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Thursday’s Headlines Are Intercontinental

12:01 AM EDT on September 23, 2021

    • The feds have never done much to encourage cycle, but that could soon change: House Democrats want to expand a commuter benefits program to allow workers to set aside money tax-free for bikes. (Slate)
    • The $3.5 trillion reconciliation bill includes $4 billion for transportation carbon reduction, which could be used for complete streets or removing freeways. (Smart Cities Dive)
    • President Biden met with congressional Democrats to try to break through a standoff between moderates and progressives on the reconciliation bill and the bipartisan infrastructure bill. (Politico)
    • The Federal Transit Administration awarded $250 million in COVID relief funds to Miami-Dade and $216 million to the Pittsburgh Port Authority. (Mass Transit Mag)
    • The Wendy's that gave Washington, D.C.'s notorious Dave Thomas Circle its nickname has closed to make way for a $35 million makeover of the dangerous intersection. (Post)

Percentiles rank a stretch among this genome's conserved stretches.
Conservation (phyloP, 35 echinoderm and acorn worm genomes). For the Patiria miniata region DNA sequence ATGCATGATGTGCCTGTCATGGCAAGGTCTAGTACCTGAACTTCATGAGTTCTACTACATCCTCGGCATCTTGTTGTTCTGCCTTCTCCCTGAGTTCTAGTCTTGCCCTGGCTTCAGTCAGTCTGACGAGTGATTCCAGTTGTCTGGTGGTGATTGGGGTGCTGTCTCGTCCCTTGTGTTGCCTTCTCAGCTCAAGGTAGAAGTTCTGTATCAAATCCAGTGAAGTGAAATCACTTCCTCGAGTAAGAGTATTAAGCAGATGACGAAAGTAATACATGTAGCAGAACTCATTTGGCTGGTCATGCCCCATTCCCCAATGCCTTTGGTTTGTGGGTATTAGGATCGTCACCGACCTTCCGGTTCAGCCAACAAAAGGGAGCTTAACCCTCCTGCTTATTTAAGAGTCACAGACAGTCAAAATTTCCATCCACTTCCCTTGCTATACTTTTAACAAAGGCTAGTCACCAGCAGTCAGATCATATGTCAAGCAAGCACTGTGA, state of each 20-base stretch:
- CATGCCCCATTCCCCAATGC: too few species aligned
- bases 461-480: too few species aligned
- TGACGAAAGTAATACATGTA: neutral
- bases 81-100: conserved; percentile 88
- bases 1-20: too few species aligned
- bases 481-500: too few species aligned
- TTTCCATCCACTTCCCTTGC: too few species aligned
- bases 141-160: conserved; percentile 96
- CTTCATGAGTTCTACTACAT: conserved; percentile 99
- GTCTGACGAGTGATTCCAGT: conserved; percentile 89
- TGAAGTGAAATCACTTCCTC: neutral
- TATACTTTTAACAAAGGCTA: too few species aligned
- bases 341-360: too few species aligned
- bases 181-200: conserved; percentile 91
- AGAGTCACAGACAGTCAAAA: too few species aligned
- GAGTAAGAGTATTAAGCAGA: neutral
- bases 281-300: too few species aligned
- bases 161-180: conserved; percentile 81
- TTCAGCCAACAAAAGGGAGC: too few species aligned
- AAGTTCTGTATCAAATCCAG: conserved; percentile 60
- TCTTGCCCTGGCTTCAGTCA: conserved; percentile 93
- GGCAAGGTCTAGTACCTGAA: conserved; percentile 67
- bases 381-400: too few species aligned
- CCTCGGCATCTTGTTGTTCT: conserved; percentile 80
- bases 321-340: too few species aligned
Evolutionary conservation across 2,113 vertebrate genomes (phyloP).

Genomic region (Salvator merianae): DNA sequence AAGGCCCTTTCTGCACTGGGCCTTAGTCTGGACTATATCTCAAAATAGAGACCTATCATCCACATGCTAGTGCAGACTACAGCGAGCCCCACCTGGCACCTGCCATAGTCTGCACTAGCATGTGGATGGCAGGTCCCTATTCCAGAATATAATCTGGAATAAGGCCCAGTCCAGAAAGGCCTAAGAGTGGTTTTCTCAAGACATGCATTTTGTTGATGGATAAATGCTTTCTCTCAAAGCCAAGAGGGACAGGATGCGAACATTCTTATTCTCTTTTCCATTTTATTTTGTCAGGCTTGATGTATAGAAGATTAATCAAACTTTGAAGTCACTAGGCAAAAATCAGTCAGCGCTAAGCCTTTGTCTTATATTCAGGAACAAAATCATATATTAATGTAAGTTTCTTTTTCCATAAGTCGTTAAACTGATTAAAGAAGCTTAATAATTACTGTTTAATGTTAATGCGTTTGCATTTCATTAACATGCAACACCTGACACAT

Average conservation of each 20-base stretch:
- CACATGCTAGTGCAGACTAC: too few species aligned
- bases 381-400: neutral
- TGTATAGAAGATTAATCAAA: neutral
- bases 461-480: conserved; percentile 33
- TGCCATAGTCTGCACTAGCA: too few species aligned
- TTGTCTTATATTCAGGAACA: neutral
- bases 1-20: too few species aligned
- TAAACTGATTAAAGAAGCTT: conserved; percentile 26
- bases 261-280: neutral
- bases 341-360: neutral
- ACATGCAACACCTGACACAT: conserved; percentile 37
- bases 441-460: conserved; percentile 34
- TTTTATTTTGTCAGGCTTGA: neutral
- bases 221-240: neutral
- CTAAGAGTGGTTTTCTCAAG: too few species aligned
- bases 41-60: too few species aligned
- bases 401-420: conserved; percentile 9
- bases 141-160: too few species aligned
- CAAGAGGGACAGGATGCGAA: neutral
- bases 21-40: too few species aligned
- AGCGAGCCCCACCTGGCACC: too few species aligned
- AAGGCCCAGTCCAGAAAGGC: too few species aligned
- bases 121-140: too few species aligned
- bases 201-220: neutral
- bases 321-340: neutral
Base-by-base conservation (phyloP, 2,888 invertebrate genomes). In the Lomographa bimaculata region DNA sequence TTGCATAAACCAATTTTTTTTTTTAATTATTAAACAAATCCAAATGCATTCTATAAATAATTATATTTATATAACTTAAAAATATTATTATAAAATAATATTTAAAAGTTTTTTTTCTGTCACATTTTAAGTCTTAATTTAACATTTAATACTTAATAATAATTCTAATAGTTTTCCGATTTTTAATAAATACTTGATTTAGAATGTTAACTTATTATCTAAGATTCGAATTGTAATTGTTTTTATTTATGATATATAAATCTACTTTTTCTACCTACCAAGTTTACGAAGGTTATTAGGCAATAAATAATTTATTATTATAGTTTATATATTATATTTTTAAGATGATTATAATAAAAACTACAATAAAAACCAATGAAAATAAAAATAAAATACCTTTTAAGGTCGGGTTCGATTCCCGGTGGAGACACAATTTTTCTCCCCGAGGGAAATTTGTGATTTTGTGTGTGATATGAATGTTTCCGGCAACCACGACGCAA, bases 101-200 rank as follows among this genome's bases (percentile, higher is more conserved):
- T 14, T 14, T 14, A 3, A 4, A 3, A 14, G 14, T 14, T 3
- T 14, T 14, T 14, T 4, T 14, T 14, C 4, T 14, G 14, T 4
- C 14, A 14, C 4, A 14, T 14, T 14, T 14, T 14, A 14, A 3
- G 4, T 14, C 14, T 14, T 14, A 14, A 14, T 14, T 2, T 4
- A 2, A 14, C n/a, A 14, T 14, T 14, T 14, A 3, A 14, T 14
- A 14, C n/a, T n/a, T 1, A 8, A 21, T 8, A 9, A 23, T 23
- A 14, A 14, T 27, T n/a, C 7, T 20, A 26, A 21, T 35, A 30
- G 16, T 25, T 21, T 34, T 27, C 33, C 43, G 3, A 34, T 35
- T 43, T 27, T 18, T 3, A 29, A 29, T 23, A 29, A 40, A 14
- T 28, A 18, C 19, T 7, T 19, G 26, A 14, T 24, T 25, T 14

• After announcing a rebranding effort last week, Philadelphia transit agency SEPTA is asking riders for feedback on service changes. (Billy Penn)
    • Austin is using a $1 million grant to build a "mobility hub" bringing together transit, bike-share and e-scooters in an under-resourced neighborhood surrounded by highways. (Fox 7)
    • Albuquerque will try out fare-fee buses next year. (Journal)
    • Dayton is cutting transit routes due to a lack of drivers. (Governing)
    • France's TGV high-speed rail network is 40 years old (La Croix). The country is about the size of Texas, so why can't at least parts of the U.S., like California and the East Coast, have nice things?
    • The UK is phasing out gas-powered vehicles, and a road-pricing system could both replace gas taxes and help cut emissions. (The Conversation)
    • The Berlin Senate wants to build more bike lanes and be like Amsterdam. (Spectator)
    • Lots of cities have ring roads, but Rome might be the first to build one for bikes. (Eltis)
    • Hundreds of flying taxis will soon be overhead in Sao Paulo, where the super-rich have long used helicopters to avoid the poverty and congestion below. (The Guardian)

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